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The budget bluff

Next week, when Finance Minister P Chidambaram gets up to present the Union Budget the nation will hold its collective breath for the next two-odd hours, listen to the speech in rapt attention holding on to every word and number and eventually emerge understanding fairly nothing.

Let us face it, nobody understands the budget. On second thoughts, nobody understands economics at all. When we say nobody, we particularly include the honchos in the RBI and the Finance Ministry. If they had any idea of what they were doing, the country’s economy would not be in the soup that it is always in.

But not knowing what the budget contains should not exactly hold you back from having an opinion or seventeen on it. We, if I may let you into a professional secret, professional journalists never take our complete lack of knowledge to be a shortcoming. One of the main principles of journalism, which makes us to be called an important pillar of democracy, is: If we are ignorant, those who have chosen to read us cannot be any better.

Ha. Ha Ha. We are just kidding. No, not really. Anyway, the reams and reams of ‘analysis’ you get to see in news publications the day after the budget are usually written in the general hope that nobody would be stupid enough to even attempt to understand economics, least of all from newspapers. If you happen to read any of those budget articles you will realise that they actually read like the Constitution if it were written by Chetan Bhagat.

So the question we will tackle today is: how to have opinions on the budget? Don’t be a moron and think who will ask me to talk on budget. Going by who all turn up in TV studios, the only set of people who have no hope of ever participating in TV discussions is the dead. And that makes it clear that the first requirement in the process to becoming an expert commenter on TV is, well, to stay alive.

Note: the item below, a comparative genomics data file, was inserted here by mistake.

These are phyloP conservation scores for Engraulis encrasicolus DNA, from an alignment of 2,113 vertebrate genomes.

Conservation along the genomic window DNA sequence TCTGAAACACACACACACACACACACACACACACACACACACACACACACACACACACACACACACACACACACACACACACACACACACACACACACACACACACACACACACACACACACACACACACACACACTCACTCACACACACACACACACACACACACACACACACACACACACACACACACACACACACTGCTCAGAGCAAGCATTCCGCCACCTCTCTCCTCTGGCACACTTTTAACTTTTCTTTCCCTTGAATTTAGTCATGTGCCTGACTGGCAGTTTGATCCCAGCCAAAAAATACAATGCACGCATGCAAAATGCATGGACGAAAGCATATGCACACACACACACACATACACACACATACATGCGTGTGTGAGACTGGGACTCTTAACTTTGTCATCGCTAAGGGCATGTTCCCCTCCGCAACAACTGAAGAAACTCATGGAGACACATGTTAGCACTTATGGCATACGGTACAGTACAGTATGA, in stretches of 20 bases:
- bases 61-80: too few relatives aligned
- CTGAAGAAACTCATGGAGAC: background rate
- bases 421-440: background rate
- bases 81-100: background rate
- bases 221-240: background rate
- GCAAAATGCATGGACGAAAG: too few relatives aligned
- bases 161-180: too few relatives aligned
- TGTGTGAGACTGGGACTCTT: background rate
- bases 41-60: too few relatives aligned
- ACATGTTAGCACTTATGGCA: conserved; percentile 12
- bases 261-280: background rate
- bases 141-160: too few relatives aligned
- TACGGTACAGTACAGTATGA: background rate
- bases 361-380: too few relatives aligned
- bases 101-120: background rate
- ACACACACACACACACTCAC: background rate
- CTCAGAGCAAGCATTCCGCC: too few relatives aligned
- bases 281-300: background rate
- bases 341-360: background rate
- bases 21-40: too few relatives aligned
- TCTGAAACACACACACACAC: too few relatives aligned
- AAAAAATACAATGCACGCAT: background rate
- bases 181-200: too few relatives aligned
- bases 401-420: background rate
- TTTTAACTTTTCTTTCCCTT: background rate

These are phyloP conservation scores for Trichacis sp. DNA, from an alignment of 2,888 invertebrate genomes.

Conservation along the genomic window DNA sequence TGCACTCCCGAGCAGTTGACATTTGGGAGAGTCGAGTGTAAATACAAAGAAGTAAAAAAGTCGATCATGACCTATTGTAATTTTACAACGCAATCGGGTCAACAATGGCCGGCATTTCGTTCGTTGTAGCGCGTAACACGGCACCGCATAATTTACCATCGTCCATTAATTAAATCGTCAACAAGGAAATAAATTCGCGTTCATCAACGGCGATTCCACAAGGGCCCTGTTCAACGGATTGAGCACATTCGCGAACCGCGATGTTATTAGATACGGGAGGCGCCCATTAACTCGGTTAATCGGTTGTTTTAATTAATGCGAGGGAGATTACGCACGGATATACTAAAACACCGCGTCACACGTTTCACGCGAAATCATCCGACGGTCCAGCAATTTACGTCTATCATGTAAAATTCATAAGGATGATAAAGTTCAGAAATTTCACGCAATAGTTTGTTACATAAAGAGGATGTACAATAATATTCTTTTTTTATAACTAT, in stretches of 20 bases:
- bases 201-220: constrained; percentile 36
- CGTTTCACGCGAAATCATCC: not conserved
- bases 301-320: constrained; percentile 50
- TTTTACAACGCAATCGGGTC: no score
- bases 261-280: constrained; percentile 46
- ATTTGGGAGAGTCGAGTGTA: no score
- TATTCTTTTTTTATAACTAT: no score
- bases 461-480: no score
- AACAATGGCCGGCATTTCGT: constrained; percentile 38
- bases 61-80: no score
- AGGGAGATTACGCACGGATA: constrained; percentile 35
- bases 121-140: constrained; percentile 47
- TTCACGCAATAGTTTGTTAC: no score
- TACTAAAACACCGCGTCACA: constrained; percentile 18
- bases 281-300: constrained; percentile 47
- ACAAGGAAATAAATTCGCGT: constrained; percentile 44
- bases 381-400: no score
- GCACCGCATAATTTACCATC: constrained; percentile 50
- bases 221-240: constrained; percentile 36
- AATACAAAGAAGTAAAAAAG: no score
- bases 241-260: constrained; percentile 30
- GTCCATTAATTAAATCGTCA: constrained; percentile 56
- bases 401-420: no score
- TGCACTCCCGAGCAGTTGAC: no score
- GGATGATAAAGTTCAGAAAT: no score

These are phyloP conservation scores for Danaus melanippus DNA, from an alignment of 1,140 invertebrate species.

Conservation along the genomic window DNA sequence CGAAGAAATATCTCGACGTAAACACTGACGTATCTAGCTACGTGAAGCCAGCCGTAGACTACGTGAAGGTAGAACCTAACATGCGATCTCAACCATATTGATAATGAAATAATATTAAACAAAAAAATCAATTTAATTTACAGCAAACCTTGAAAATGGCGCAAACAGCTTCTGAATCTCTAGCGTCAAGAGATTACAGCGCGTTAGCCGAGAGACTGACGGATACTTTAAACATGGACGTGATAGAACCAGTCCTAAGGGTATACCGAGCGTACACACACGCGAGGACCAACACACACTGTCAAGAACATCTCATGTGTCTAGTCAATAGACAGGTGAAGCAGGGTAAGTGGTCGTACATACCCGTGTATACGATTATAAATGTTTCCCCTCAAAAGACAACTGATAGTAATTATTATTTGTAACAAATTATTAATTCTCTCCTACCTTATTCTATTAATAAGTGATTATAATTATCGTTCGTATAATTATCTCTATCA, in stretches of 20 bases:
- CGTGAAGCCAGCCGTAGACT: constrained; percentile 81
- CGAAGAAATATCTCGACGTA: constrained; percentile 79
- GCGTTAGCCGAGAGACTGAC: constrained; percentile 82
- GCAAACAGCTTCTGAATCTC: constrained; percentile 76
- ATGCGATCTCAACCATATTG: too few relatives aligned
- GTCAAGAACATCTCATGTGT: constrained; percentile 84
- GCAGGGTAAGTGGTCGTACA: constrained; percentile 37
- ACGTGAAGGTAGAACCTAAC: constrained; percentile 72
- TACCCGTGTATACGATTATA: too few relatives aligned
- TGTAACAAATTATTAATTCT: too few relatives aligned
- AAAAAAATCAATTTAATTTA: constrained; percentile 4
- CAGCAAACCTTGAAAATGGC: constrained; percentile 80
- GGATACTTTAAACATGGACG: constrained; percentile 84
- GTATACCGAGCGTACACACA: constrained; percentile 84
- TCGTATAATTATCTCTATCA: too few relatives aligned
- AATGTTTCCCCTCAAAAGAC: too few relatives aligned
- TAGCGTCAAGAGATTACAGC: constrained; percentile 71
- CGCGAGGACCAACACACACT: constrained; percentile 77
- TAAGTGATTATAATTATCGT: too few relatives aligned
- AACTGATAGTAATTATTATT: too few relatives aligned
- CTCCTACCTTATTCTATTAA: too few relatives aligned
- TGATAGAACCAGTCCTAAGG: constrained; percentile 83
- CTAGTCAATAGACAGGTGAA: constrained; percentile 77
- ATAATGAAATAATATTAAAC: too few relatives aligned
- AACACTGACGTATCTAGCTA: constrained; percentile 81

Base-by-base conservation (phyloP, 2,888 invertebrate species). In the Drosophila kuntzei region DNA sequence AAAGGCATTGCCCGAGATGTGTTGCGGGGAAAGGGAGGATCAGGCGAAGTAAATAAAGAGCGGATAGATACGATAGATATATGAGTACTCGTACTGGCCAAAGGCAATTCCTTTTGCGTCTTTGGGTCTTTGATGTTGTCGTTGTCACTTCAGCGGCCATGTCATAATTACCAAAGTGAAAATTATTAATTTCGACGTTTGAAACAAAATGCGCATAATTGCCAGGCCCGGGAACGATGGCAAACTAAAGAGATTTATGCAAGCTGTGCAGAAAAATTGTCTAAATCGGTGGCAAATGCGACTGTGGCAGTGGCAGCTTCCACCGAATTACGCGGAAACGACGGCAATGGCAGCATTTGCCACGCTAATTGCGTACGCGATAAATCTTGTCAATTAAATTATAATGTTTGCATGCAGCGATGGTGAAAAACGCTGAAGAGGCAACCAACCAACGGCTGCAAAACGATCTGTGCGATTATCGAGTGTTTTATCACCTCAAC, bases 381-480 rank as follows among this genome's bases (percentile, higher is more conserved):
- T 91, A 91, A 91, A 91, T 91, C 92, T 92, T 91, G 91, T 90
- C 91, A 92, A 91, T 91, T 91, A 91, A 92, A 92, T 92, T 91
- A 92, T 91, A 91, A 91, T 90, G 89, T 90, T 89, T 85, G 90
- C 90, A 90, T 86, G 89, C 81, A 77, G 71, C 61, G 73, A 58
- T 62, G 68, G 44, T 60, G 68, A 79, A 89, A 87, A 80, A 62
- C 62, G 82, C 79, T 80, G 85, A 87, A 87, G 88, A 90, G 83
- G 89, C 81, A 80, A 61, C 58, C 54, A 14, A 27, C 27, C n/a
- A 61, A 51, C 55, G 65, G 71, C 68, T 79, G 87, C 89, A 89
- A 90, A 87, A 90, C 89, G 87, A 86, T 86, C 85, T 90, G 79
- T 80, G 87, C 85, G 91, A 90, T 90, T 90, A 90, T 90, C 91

But the thing is how to sound convincing and commanding like a financial whiz? In this your inspiration will have to be the venerable Nani Palkhivala, verily the nation’s Wren and Martin in understanding the grammar of budget. People used to queue up to listen to him explain the budget in easy to understand simple language. How did Palkhivala reach that exalted position? One, by the dint of his hard work.  Two, he was actually a lawyer.  Not that we are suggesting here anything, the point is you should also be not afraid to bluff.

But bluffing is just one aspect, what you bluff on is more important. For instance, you must not even attempt to say ‘I am deeply disappointed that the Finance Minister has not bothered to address my personal income tax burden’. One, that would be too truthful. Two, no budget expert speaks about things that are actually relevant to the common man. Budget analysers are those —- you better write this down — who are generally out of touch with reality.

Before you tackle the individual aspects of the budget, you must also try and grasp the overall impact of it and decide whether it is basically good or bad. This can be figured out by taking into account the key economic factor of which TV channel you are speaking on. This simple handy guide will help to put things in easy perspective.  1) Pro-govt channel: Praise the budget. 2) Anti-govt channel: Tear apart the budget. 3) NDTV: Praise Sonia.

(Pro-Tip: If for some reason you don’t know the allegiance of the news channel you are on, you are better off describing the budget as a — use a deep voice here — ‘curate’s egg’, which when faithfully translated means: ‘I don’t know what the heck is happening but I am using the two words because they sound so cool and intellectual’).

As we get ready to wind up, let us take the specific cases of two who have virtually made a career out of being budget experts: T N Ninan and Surjit Bhalla. When you listen to them expatiate on financial minutiae in clear and composed words, you will immediately go, ‘wow, that is interesting. I actually understand nothing of it’. But that is because you are no financial whiz. But looking at them, if you were to ask me what is that one thing that binds them together, that one redeeming feature, which they seem to share with many smart analysers across the world, I would, without hesitation, truthfully point out: ‘They both sport a French beard’.

Which is what clinched it for me that I am well qualified to write this article.


  • Padawan

    Saar, did you mean to write “As we get ready to wind up” or was it genuinely “As we get ready to we wind up” with a “we” before wind up?

    But as always, a brilliant article. Loved the NDTV – Praise Sonia Gandhi and Chetan Bhagat references.

  • kbalakumar

    That was a typo. Thanks for pointing out. 🙂

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